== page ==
I’ve been asked to contribute to a panel on scholarly publishing for an audience of graduate students at the 2017 North American Conference of British Studies in Denver.
I can’t show slides (my fault, I asked about the AV too late), but I think this may be a much better idea. Instead of talking through the slides at the session, I’m going to post them here, and tweet a digest version. Probably the key is the links! Many of these links are to posts by my colleagues/ fellow chefs in the Scholarly Kitchen, though a bunch are links to pieces they have written elsewhere.
The basic premise of my contribution to the panel is this: scholarly publishing is business. That’s not exactly news, but is important to understand. I don’t mean here to invoke the bogeyman of rapacious capitalism feasting on humanities scholarship. Publishing, even the non-profit publishing that dominates the humanities, needs to be sustainable. That has to be achieved one way or another, through revenues that are subscriptions (which for humanities journals are extraordinarily modest), book sales, or–and this is a big factor–subventions from endowments or other benefactor support. Often it’s a small but vital helping of the former and a big portion of the latter.
For individual authors, especially those just beginning a career, some essential aspects of scholarly publishing–the ones I’ll address are Open Access, metrics, and social media and online publication–are importantly connected to that basic fact. You can’t understand how OA is functioning, for example, without understanding that it, too, is tied to the business of publishing. You can’t understand how metrics work, for another, without understanding the economy of attention.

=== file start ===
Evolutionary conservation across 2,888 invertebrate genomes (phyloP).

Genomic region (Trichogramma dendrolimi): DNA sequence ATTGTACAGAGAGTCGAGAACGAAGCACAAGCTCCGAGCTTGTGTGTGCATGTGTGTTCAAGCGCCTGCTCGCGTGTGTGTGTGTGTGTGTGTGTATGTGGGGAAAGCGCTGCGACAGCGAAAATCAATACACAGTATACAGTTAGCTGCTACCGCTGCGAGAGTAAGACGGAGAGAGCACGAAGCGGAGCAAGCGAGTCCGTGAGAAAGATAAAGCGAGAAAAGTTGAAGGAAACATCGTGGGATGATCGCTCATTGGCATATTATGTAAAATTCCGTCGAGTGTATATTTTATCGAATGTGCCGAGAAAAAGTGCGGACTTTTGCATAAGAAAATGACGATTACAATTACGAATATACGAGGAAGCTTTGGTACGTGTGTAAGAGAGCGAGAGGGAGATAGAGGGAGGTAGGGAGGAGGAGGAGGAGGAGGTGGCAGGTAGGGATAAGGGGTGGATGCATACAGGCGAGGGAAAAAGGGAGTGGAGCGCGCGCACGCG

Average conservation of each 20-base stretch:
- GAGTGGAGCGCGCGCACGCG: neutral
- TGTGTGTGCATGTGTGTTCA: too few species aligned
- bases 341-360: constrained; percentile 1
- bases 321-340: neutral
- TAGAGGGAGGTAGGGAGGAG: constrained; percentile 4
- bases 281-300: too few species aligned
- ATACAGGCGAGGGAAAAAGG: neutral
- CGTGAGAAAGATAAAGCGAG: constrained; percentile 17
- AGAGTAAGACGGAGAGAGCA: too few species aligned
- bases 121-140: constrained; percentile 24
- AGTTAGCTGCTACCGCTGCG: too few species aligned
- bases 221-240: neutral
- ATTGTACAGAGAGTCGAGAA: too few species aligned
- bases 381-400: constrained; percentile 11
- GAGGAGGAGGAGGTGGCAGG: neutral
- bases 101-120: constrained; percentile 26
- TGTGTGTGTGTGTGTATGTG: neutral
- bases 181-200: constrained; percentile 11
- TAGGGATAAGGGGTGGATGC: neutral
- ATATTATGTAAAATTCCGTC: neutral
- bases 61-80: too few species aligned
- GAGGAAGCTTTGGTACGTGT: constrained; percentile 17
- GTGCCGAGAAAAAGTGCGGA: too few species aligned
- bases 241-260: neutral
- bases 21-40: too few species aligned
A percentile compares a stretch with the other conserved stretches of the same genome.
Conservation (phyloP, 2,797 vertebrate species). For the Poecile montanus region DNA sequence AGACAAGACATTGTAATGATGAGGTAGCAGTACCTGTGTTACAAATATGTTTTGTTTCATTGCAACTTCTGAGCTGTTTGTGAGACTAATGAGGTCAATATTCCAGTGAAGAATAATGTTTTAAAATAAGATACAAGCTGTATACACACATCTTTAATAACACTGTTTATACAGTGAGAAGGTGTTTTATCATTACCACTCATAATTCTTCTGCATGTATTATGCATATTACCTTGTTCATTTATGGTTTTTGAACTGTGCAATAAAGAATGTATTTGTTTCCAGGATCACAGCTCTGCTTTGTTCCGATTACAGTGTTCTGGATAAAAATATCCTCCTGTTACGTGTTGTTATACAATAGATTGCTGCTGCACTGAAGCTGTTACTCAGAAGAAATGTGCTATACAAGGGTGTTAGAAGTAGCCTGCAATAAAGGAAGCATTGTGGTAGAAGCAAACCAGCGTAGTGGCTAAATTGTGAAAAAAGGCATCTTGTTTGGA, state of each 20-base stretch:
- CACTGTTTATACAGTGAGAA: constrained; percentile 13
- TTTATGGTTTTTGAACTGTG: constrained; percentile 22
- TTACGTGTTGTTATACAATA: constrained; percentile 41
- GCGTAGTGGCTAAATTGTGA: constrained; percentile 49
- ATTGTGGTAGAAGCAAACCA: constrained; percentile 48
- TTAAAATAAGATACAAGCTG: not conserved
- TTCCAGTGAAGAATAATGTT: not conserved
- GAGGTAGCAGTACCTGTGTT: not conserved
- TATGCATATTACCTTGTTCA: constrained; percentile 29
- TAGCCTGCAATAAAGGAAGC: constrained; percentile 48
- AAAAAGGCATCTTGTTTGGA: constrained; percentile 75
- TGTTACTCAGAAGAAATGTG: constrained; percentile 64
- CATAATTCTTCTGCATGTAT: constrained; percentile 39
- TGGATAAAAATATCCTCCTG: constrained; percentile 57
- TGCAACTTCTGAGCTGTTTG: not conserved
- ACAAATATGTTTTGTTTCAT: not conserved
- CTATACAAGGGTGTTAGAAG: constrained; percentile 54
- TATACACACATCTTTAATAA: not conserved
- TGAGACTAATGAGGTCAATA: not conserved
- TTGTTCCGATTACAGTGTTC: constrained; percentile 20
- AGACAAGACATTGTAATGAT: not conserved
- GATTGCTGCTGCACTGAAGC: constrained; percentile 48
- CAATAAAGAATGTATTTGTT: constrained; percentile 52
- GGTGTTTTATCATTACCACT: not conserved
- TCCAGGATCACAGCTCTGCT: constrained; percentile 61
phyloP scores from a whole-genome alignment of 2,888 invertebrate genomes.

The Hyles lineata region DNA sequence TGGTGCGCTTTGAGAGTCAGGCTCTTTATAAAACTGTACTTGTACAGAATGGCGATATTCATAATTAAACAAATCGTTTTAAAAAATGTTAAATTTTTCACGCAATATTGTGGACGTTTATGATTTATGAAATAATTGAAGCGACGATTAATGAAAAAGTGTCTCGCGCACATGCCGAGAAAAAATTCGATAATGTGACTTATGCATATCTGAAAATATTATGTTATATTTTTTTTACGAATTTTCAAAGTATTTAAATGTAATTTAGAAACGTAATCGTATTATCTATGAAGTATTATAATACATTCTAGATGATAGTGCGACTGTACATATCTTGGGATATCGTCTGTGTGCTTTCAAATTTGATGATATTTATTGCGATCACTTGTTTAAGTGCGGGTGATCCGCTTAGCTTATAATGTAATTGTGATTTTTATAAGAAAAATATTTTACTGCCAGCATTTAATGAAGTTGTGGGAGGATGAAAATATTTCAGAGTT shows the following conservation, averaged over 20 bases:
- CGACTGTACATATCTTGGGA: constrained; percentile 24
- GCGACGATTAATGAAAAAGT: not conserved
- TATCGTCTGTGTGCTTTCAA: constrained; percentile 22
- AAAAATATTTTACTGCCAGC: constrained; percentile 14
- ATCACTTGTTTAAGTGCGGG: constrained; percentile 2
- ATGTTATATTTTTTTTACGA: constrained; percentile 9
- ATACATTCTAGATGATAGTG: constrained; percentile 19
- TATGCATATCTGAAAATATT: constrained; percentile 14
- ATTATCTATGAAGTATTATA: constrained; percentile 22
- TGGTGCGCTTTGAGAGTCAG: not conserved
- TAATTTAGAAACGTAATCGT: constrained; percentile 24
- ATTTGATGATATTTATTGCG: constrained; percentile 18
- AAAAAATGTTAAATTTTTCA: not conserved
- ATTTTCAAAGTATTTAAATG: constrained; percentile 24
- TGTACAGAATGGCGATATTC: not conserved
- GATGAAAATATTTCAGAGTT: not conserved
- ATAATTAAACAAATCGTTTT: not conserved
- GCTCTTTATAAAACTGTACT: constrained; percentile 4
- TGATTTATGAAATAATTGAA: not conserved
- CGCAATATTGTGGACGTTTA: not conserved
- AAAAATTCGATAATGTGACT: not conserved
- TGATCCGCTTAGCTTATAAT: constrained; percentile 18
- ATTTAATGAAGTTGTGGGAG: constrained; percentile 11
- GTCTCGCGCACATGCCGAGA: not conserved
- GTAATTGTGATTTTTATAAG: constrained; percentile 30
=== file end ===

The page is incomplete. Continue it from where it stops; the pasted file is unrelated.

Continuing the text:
Yes, I’m well aware that what graduate students might most want to hear at a session like this is “how do I get published?!” And that’s an important part of this panel, too. Developing your best work, engaging with as many colleagues as possible as you frame and refine your analysis, managing peer review, and collaborating with an experienced editor are all significant aspects of the publication process. But you’ll be publishing within a broader context, and understanding just a bit about it will make you a more informed author, better able to manage your career and the lifecycle of your scholarship.
Looking forward to the Q&A at the session, and to my remarks from my fellow panelists!